When heat treatment (heat treatment in the purification step and/or heat treatment in the preparation step) is performed before the present step, surface-modified organic cBN powder in which carbon uniformly remains on the surface of the organic cBN powder is subjected to the first step. When heat treatment is not performed before the present step, surface-modified organic cBN powder is prepared by the first step, that is, vacuum-sealing. Accordingly, carbon uniformly exists on the surface of the organic cBN powder which is subjected to the second step. The mixed powder containing such organic cBN powder undergoes the second step, and thereby the cBN sintered body is manufactured.

Function and Effect

According to the method for manufacturing the cBN sintered body in accordance with the present embodiment described above, a cBN sintered body that can have a long life can be manufactured. The reason therefor is presumed as follows.

When the organic cBN powder is sintered, detachment of C (carbon) from WC is supplemented by organic substance-derived carbon uniformly bonded to the surface of the organic cBN powder, or detachment of C from WC is suppressed by the existence of organic substance-derived carbon. Accordingly, entrance of Co and B into WC is also suppressed. Thus, as a result, generation of W2Co21B6 is suppressed.

That is, the manufactured cBN sintered body has a smaller content amount of W2Co21B6, which is considered as an origin of detachment of a cBN particle, or does not contain W2Co21B6. Thus, the cBN sintered body can have a long life.

The above description includes features noted below.

Note 1

A cubic boron nitride sintered body comprising more than or equal to 85 volume percent and less than 100 volume percent of cBN particles, and a remainder of a binder, wherein

the binder contains WC, Co, and an Al compound,

the binder may contain W2Co21B6, and

In a case where the binder contains the W2Co21B6, when IA represents an X-ray diffraction intensity of a (111) plane of the cubic boron nitride, IB represents an X-ray diffraction intensity of a (100) plane of the WC, and IC represents an X-ray diffraction intensity of a (420) plane of the W2Co21B6,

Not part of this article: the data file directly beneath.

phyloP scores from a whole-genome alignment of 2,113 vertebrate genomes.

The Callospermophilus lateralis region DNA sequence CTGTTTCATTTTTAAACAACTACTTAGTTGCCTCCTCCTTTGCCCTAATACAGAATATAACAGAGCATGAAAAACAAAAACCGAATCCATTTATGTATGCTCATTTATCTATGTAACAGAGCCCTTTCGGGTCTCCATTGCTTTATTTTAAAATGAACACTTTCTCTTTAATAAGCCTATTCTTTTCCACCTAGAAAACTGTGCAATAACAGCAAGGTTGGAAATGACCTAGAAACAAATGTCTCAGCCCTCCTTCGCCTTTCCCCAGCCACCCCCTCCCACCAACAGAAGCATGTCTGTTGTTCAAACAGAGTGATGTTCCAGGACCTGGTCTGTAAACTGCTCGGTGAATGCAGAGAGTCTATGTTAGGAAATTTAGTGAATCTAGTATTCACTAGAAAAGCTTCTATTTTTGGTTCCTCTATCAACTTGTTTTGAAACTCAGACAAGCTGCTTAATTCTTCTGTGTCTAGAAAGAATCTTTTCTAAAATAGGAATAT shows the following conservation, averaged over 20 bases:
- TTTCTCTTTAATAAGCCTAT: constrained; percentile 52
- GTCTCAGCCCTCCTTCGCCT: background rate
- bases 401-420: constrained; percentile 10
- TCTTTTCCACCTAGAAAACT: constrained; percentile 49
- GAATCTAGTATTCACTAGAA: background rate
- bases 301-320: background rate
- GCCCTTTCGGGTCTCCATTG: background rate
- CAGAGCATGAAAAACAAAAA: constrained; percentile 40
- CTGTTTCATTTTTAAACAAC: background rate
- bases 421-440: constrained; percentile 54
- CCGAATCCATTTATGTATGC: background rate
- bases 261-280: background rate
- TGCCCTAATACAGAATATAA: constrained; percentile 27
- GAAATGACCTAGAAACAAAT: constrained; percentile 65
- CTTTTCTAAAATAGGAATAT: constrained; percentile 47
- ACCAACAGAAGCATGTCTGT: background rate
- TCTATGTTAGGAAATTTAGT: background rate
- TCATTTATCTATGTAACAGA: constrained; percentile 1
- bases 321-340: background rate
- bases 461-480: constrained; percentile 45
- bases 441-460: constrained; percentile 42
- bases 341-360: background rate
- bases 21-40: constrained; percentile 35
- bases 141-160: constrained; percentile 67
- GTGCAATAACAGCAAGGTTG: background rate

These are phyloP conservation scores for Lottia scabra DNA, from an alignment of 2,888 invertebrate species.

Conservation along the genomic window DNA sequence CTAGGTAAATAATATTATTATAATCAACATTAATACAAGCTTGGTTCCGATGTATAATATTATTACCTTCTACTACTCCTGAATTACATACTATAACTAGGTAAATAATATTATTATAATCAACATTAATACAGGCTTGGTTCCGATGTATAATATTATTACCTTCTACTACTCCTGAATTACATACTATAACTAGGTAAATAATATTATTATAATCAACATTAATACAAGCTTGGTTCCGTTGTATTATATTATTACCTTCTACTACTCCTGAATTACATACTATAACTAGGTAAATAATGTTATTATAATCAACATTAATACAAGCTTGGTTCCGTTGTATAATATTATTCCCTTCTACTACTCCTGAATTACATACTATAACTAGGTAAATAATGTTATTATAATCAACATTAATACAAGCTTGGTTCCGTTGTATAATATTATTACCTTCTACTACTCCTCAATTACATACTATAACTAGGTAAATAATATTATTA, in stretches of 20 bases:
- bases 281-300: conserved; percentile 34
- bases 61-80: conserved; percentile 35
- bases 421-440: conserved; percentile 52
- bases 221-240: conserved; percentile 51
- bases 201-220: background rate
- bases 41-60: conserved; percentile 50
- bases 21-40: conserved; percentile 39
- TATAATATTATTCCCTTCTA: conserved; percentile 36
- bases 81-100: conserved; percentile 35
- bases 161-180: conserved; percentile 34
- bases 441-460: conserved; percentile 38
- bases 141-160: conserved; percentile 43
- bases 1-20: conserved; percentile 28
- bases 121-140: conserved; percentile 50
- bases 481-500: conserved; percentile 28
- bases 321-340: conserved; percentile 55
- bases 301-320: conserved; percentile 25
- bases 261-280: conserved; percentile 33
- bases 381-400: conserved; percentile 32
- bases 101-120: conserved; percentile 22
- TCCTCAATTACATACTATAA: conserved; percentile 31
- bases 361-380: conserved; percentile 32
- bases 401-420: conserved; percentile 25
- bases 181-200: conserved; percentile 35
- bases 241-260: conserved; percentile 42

• a ratio IC/IA of the IC to the IA is less than 0.10, and a ratio IC/IB of the IC to the IB is less than 0.40.

Note 2

The cubic boron nitride sintered body according to note 1, wherein

the ratio IC/IA is less than 0.05, and

the ratio IC/IB is less than 0.20.

Note 3

The cubic boron nitride sintered body according to note 1 or 2, wherein the binder does not contain the W2Co21B6.

Note 4

A cutting tool comprising the cubic boron nitride sintered body according to any one of notes 1 to 3.

EXAMPLES

In the following, the present invention will be described in more detail with reference to examples, although the present invention is not limited thereto.

Experiment Example 1

First, organic cBN powder was fabricated. Specifically, first, supercritical water was fabricated under the following conditions, using a supercritical water synthesis device (“MOMI Super mini” manufactured by ITEC Co., Ltd.).

Pressure: 40 MPa

Temperature: 388° C.

Flow velocity : 2 ml/minute.

Then, a stock solution of hexylamine was continuously introduced into the above device such that hexylamine in the supercritical water had a concentration of 6.7 weight percent. Further, cBN source material powder having an average particle diameter of 2.5 μm was continuously introduced into the above device such that the cBN source material powder in the supercritical water had an amount of 8 weight percent. Thereby, the cBN source material powder and hexylamine as an organic substance were introduced into the supercritical water.

After the above supercritical water treatment was continued for 120 minutes, the temperature and pressure inside the device were returned to ordinary temperature and pressure and the supercritical water treatment was terminated, and the entire amount of obtained slurry was collected. The slurry was subjected to centrifugation (at 10000 rpm for 10 minutes) to separate excess hexylamine which was not bonded to the cBN source material powder. The concentrated slurry after the separation was dried (at −90° C. for 10 hours) to collect about 15 g of powder subjected to the supercritical water treatment.

In this manner, organic cBN powder was fabricated. When the fabricated organic cBN powder was subjected to gas chromatography mass spectroscopy, it was confirmed that 321 ppm of hexylamine existed with respect to the cBN powder (was bonded to the cBN powder).